Monthly Archives: May 2012

LEGO Club!

HOW IT STARTED

There are many libraries that now host a Lego Club for kids and I wanted to jump on the bandwagon! I had a conversation with a patron who was talking about her son and how he wasn’t really into sports and was very quiet. I told her I was thinking about starting a Lego club at the library and she loved the idea because her son loves Legos. I advertised for donations and a few trickled in. The Friends of the Library bought a few larger boxes and some green base plates. Everyone wanted to know when the first meeting would be and I said I didn’t know because we didn’t have enough Legos to start! Finally I just decided to set a date and see what happened.

ADVICE FROM THE EXPERTS

I sent out a plea for advice on how to structure the club. What ages? How long? Can they bring their own Legos? Should each meeting have a theme? Etc. I received so many emails from other Children’s Librarians in the state about how they run their programs – it was great. They had some great advice, tips and they told me what HAD NOT worked. The best tip I received was from a wonderful Children’s Librarian in the North Shore: a king-sized sheet to spread under the Legos to make cleanup easier. This probably saved me 20 minutes of cleanup time, no joke. I would have been crawling around on my hands and knees for a long, long time. Thank you!!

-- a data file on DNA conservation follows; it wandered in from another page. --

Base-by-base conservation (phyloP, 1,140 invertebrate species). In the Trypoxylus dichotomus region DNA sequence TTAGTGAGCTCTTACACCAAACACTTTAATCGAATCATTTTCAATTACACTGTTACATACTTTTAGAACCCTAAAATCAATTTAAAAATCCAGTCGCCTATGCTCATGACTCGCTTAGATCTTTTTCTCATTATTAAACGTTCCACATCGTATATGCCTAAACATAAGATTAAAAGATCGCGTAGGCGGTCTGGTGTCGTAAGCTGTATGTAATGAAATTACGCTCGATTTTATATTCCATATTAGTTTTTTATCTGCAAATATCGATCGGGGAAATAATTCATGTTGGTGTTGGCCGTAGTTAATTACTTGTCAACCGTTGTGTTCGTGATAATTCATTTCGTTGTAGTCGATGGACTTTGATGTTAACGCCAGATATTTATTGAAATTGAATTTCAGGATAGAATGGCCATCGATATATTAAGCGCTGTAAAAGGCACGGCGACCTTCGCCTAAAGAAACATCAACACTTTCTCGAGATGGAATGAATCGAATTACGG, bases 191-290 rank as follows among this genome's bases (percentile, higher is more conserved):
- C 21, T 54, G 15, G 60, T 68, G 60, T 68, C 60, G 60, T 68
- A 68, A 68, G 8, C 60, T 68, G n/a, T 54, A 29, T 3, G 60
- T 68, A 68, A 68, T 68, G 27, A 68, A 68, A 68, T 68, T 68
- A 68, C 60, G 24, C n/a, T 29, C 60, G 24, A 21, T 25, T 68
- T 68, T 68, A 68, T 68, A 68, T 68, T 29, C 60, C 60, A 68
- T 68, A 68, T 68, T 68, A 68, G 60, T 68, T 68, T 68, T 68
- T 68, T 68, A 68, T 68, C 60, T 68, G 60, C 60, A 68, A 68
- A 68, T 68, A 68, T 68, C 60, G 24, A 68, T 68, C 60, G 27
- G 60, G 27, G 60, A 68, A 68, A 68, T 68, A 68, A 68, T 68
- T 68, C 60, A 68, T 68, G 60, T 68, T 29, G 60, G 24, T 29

THE WAY IT WORKS

I decided to have the club for ages 6 & older, but younger kids could come with an adult. There would be a “Lego Challenge” written on the board but would not be required, just a guideline for kids who might want to do it. I bought a few Lego books to put out and I subscribed to the Lego Magazine – they send a bunch to teachers and librarians for free – so everyone who came to the meeting would get a copy to keep. I bought a sheet to spread out on the rug. I would explain to the kids that they could dump out the Legos onto the sheet and ask that they try to keep most of the Legos on the sheet. I also would put out small bins on the floor for kids who wanted to fill them up with Legos and build at the tables. I also had a survey for parents with ages of interested kids and which days & times worked best. I now have Lego Club twice a month, on the 2nd Tuesday and 4th Thursday from 4-5 pm. It seems confusing, but this seemed to be the only way for everyone to get to at least one meeting a month.